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Okay, Let's Talk About the Name
October 2, 2020 at 4:00 AM
by Gerry Sandusky
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All these years later I still get the flinch, the visible look of startle in people's eyes when they hear my name.


Nine years later.

Yes, former Penn State coach Jerry Sandusky—Jerry with a J—is still in prison. And I am still Gerry Sandusky—Gerry with a G—and unrelated to the former Penn State coach.

I still remember the day the story first broke thinking, $%!) this is going to be a nightmare marathon.

Even to this day I get several recommendations a week on social media that I should change my name. I just chuckle and wonder how those people handle the challenges in their lives.

The Reasons for Keeping the Name

I was adamant then and remain so now that changing my name was not an option. I had a few good reasons at the time:

  • My parents are gone and this is the name they left in my stewardship
  • What am I teaching my children if I run and hide from challenges?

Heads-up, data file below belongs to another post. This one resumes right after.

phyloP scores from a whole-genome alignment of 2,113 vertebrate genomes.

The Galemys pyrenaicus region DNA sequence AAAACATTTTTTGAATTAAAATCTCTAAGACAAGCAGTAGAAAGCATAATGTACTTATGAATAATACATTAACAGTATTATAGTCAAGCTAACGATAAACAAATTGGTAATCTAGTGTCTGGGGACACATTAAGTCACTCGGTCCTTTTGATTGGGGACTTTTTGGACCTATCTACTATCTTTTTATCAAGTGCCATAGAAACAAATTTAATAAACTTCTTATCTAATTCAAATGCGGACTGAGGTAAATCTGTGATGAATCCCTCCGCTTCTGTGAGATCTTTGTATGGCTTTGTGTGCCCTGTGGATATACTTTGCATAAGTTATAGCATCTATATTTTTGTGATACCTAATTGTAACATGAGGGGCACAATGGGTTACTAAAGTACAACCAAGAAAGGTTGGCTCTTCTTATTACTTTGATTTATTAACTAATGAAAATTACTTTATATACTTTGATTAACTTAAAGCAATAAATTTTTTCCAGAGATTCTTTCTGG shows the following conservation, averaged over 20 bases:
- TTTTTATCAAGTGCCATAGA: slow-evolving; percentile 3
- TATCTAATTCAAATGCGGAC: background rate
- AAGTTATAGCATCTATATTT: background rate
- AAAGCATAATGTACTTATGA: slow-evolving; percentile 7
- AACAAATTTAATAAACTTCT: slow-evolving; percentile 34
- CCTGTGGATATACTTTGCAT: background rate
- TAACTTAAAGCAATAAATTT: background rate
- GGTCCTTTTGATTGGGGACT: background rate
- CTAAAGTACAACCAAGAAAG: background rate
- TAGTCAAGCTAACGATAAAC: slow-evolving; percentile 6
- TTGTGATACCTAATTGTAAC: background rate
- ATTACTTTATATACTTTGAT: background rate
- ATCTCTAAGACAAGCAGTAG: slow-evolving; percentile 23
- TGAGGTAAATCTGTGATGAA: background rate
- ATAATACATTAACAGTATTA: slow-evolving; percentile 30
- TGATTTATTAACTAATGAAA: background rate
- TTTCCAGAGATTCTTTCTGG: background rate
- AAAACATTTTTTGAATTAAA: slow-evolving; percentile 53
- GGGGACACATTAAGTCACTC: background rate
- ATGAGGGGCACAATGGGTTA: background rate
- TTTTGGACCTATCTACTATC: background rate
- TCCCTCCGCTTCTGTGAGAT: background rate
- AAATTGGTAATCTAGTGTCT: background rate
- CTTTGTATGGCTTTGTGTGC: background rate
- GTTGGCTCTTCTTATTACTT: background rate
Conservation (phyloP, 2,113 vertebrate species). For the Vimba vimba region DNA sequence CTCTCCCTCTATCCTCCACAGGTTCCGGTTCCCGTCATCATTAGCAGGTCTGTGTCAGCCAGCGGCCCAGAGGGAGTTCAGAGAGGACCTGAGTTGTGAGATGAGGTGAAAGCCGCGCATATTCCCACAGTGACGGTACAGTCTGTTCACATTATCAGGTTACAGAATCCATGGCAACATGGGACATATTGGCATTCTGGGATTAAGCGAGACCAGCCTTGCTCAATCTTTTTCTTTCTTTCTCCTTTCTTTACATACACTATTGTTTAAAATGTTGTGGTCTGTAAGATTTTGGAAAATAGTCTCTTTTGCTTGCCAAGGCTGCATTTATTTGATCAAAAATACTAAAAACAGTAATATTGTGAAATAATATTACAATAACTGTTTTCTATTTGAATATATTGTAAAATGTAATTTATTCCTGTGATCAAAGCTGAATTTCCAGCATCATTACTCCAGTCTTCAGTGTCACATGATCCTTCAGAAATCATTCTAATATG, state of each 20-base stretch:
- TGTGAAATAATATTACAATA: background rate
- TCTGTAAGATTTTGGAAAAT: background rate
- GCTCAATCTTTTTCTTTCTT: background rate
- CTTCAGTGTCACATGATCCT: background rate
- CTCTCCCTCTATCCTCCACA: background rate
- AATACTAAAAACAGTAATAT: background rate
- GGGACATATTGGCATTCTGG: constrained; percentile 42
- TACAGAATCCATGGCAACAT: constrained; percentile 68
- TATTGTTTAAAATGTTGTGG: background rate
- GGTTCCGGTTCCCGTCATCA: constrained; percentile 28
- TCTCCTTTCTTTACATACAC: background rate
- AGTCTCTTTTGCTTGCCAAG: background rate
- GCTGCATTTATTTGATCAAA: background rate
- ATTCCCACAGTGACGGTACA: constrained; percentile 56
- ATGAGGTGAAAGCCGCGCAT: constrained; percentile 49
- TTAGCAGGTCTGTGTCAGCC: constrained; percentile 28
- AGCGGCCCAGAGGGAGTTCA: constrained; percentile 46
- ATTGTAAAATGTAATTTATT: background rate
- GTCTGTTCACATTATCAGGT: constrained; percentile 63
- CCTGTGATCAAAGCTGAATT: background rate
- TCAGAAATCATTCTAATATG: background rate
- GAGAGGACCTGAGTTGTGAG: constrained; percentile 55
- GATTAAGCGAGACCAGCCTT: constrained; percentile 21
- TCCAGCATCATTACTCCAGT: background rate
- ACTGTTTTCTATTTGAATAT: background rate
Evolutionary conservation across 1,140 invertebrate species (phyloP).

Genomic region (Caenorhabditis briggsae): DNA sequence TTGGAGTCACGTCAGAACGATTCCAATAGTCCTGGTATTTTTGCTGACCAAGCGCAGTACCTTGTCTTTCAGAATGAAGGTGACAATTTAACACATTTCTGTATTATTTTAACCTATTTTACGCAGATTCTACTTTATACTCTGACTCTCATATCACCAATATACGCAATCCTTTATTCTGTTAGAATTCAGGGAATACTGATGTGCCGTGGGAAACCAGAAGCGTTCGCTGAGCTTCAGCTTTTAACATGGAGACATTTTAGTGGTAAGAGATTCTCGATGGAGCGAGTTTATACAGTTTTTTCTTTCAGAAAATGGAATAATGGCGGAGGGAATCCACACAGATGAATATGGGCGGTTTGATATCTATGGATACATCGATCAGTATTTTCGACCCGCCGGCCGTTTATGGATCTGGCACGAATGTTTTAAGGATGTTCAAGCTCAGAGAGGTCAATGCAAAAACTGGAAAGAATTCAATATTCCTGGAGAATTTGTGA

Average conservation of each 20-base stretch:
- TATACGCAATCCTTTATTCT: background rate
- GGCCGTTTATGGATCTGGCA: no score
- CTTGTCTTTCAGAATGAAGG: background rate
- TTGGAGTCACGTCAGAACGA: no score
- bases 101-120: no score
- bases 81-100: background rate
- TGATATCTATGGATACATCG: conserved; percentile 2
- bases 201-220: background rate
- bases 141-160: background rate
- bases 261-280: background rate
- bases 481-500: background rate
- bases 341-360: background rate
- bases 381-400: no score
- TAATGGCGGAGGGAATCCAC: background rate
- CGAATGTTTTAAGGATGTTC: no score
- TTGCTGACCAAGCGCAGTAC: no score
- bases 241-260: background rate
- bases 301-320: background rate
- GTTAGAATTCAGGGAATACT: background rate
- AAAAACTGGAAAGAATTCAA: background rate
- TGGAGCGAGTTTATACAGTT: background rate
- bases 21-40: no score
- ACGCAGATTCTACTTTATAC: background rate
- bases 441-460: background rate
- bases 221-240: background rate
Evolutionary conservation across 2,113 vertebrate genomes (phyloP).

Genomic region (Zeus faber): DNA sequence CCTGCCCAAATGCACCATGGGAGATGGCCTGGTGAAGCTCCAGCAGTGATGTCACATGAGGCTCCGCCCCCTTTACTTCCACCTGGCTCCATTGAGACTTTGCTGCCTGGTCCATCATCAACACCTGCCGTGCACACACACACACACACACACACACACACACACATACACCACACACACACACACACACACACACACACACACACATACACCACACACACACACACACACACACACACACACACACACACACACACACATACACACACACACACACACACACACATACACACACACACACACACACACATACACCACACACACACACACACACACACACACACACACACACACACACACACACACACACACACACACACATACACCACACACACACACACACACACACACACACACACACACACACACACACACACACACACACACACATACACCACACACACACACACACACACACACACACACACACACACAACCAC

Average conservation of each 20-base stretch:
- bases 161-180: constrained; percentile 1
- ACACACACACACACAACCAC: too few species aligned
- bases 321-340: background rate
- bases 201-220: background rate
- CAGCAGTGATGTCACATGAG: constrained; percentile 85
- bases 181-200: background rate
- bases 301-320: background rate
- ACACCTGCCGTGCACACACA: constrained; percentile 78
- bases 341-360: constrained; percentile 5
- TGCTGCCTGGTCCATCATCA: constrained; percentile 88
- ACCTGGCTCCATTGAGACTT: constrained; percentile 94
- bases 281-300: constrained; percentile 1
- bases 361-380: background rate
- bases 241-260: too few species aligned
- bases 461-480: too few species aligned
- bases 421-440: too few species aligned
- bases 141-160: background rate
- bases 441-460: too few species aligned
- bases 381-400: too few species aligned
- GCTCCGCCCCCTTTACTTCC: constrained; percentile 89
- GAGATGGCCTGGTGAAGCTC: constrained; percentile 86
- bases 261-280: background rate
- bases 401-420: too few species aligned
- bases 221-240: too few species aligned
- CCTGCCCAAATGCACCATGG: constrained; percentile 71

The passage of time has certainly reinforced my thinking. There is something I call "The Penn State Principle." It's the principle that school forgot in the original handling of the case:

The easy decision in the short term is rarely the right decision in the long term.

Time has a way of teaching us that lesson over and over.

My father didn’t take the easy way out by avoiding fighting in World War II as an 18-year-old. He landed on the shores of France.

He risked his life. And he did it with the name Sandusky on his dog tags. He wore that same name on his football uniform as a member of the Cleveland Browns, the only expansion team in NFL history to win a championship.

That same name was on the hospital bracelet he wore on his wrist on the day he died holding my hand.

I believe I will see my father and my mother again. What exactly do I say if I change my name? Sorry, things got a little tough what with social media and all. I folded. Hope you don’t mind.

Not a chance.

Lessons Learned

There is a higher good we are all called to serve at different times in life. When the storm hits, when the unpredictable challenge presents itself you have the opportunity to be one of two things:

  1. A lighthouse that shows others the way in a storm
  2. An outhouse, the kind of person who is full of you know what and falls apart in the storm

It’s really that simple.

Whether you lead a family, a business, a community or any other group of people, here is the most important lesson I can share with you from my experience. Do you want to be a lighthouse or an outhouse?

No matter what life throws at us, we can always choose our response.